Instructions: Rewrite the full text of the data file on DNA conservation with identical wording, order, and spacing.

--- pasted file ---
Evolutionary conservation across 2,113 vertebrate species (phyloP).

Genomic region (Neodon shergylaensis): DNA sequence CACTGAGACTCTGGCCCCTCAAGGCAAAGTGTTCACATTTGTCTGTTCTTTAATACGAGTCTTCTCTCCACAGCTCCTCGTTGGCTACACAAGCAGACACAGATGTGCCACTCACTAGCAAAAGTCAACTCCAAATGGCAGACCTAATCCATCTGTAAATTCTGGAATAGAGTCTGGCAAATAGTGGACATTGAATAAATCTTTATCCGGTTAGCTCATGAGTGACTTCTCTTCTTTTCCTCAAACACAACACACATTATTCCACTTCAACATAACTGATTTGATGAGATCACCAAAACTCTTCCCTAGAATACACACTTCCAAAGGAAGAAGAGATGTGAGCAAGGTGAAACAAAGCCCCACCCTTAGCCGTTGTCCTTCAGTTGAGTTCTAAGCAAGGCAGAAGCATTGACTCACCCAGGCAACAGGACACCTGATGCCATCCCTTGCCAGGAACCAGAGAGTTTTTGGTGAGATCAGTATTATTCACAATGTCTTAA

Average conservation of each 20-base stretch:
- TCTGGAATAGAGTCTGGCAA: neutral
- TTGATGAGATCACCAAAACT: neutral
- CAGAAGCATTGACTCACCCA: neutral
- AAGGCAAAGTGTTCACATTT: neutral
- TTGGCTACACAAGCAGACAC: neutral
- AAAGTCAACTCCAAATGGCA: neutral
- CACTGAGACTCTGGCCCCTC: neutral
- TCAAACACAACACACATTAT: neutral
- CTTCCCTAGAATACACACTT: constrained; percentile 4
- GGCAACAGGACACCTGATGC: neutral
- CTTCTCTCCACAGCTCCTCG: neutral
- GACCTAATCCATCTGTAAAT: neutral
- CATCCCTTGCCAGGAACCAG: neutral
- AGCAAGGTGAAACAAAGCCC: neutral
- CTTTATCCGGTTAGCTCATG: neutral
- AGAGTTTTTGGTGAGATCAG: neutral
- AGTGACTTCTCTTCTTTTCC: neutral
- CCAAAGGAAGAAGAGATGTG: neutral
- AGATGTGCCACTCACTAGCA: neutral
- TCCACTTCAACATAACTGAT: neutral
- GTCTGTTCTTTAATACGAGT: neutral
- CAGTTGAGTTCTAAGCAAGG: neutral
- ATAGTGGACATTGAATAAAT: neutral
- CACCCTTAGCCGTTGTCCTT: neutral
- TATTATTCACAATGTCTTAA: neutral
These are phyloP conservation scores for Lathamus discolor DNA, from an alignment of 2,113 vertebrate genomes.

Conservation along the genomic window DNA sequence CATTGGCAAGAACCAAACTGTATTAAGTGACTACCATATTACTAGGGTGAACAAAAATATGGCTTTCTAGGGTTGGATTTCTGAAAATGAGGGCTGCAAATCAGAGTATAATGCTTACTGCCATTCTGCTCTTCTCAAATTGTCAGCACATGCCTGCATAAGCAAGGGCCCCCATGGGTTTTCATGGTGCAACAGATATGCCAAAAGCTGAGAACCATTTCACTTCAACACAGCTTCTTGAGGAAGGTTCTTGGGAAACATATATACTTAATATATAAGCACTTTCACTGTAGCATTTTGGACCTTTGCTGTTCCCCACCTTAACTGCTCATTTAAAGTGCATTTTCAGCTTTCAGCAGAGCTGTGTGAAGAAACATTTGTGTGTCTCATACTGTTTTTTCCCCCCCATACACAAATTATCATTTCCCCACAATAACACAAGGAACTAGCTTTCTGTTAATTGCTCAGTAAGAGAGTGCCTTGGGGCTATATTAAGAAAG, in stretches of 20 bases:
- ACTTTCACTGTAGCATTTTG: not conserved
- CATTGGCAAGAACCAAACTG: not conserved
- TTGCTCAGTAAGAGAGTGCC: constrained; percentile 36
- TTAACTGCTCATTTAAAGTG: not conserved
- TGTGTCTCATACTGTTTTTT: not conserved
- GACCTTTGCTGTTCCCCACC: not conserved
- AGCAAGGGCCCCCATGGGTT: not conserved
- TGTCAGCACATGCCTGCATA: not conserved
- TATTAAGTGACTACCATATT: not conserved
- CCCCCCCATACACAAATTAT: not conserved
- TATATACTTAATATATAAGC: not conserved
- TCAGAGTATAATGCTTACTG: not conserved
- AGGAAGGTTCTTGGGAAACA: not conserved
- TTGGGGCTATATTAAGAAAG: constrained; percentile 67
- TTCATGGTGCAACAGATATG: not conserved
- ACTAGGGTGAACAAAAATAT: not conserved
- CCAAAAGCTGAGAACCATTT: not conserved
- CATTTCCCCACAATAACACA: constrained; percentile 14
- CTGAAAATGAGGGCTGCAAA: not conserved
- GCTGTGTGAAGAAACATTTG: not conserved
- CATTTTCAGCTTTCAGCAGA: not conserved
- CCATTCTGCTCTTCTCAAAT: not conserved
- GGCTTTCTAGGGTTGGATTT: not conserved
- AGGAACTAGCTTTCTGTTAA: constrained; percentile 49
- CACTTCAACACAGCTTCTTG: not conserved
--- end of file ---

Evolutionary conservation across 2,113 vertebrate species (phyloP).

Genomic region (Neodon shergylaensis): DNA sequence CACTGAGACTCTGGCCCCTCAAGGCAAAGTGTTCACATTTGTCTGTTCTTTAATACGAGTCTTCTCTCCACAGCTCCTCGTTGGCTACACAAGCAGACACAGATGTGCCACTCACTAGCAAAAGTCAACTCCAAATGGCAGACCTAATCCATCTGTAAATTCTGGAATAGAGTCTGGCAAATAGTGGACATTGAATAAATCTTTATCCGGTTAGCTCATGAGTGACTTCTCTTCTTTTCCTCAAACACAACACACATTATTCCACTTCAACATAACTGATTTGATGAGATCACCAAAACTCTTCCCTAGAATACACACTTCCAAAGGAAGAAGAGATGTGAGCAAGGTGAAACAAAGCCCCACCCTTAGCCGTTGTCCTTCAGTTGAGTTCTAAGCAAGGCAGAAGCATTGACTCACCCAGGCAACAGGACACCTGATGCCATCCCTTGCCAGGAACCAGAGAGTTTTTGGTGAGATCAGTATTATTCACAATGTCTTAA

Average conservation of each 20-base stretch:
- TCTGGAATAGAGTCTGGCAA: neutral
- TTGATGAGATCACCAAAACT: neutral
- CAGAAGCATTGACTCACCCA: neutral
- AAGGCAAAGTGTTCACATTT: neutral
- TTGGCTACACAAGCAGACAC: neutral
- AAAGTCAACTCCAAATGGCA: neutral
- CACTGAGACTCTGGCCCCTC: neutral
- TCAAACACAACACACATTAT: neutral
- CTTCCCTAGAATACACACTT: constrained; percentile 4
- GGCAACAGGACACCTGATGC: neutral
- CTTCTCTCCACAGCTCCTCG: neutral
- GACCTAATCCATCTGTAAAT: neutral
- CATCCCTTGCCAGGAACCAG: neutral
- AGCAAGGTGAAACAAAGCCC: neutral
- CTTTATCCGGTTAGCTCATG: neutral
- AGAGTTTTTGGTGAGATCAG: neutral
- AGTGACTTCTCTTCTTTTCC: neutral
- CCAAAGGAAGAAGAGATGTG: neutral
- AGATGTGCCACTCACTAGCA: neutral
- TCCACTTCAACATAACTGAT: neutral
- GTCTGTTCTTTAATACGAGT: neutral
- CAGTTGAGTTCTAAGCAAGG: neutral
- ATAGTGGACATTGAATAAAT: neutral
- CACCCTTAGCCGTTGTCCTT: neutral
- TATTATTCACAATGTCTTAA: neutral
These are phyloP conservation scores for Lathamus discolor DNA, from an alignment of 2,113 vertebrate genomes.

Conservation along the genomic window DNA sequence CATTGGCAAGAACCAAACTGTATTAAGTGACTACCATATTACTAGGGTGAACAAAAATATGGCTTTCTAGGGTTGGATTTCTGAAAATGAGGGCTGCAAATCAGAGTATAATGCTTACTGCCATTCTGCTCTTCTCAAATTGTCAGCACATGCCTGCATAAGCAAGGGCCCCCATGGGTTTTCATGGTGCAACAGATATGCCAAAAGCTGAGAACCATTTCACTTCAACACAGCTTCTTGAGGAAGGTTCTTGGGAAACATATATACTTAATATATAAGCACTTTCACTGTAGCATTTTGGACCTTTGCTGTTCCCCACCTTAACTGCTCATTTAAAGTGCATTTTCAGCTTTCAGCAGAGCTGTGTGAAGAAACATTTGTGTGTCTCATACTGTTTTTTCCCCCCCATACACAAATTATCATTTCCCCACAATAACACAAGGAACTAGCTTTCTGTTAATTGCTCAGTAAGAGAGTGCCTTGGGGCTATATTAAGAAAG, in stretches of 20 bases:
- ACTTTCACTGTAGCATTTTG: not conserved
- CATTGGCAAGAACCAAACTG: not conserved
- TTGCTCAGTAAGAGAGTGCC: constrained; percentile 36
- TTAACTGCTCATTTAAAGTG: not conserved
- TGTGTCTCATACTGTTTTTT: not conserved
- GACCTTTGCTGTTCCCCACC: not conserved
- AGCAAGGGCCCCCATGGGTT: not conserved
- TGTCAGCACATGCCTGCATA: not conserved
- TATTAAGTGACTACCATATT: not conserved
- CCCCCCCATACACAAATTAT: not conserved
- TATATACTTAATATATAAGC: not conserved
- TCAGAGTATAATGCTTACTG: not conserved
- AGGAAGGTTCTTGGGAAACA: not conserved
- TTGGGGCTATATTAAGAAAG: constrained; percentile 67
- TTCATGGTGCAACAGATATG: not conserved
- ACTAGGGTGAACAAAAATAT: not conserved
- CCAAAAGCTGAGAACCATTT: not conserved
- CATTTCCCCACAATAACACA: constrained; percentile 14
- CTGAAAATGAGGGCTGCAAA: not conserved
- GCTGTGTGAAGAAACATTTG: not conserved
- CATTTTCAGCTTTCAGCAGA: not conserved
- CCATTCTGCTCTTCTCAAAT: not conserved
- GGCTTTCTAGGGTTGGATTT: not conserved
- AGGAACTAGCTTTCTGTTAA: constrained; percentile 49
- CACTTCAACACAGCTTCTTG: not conserved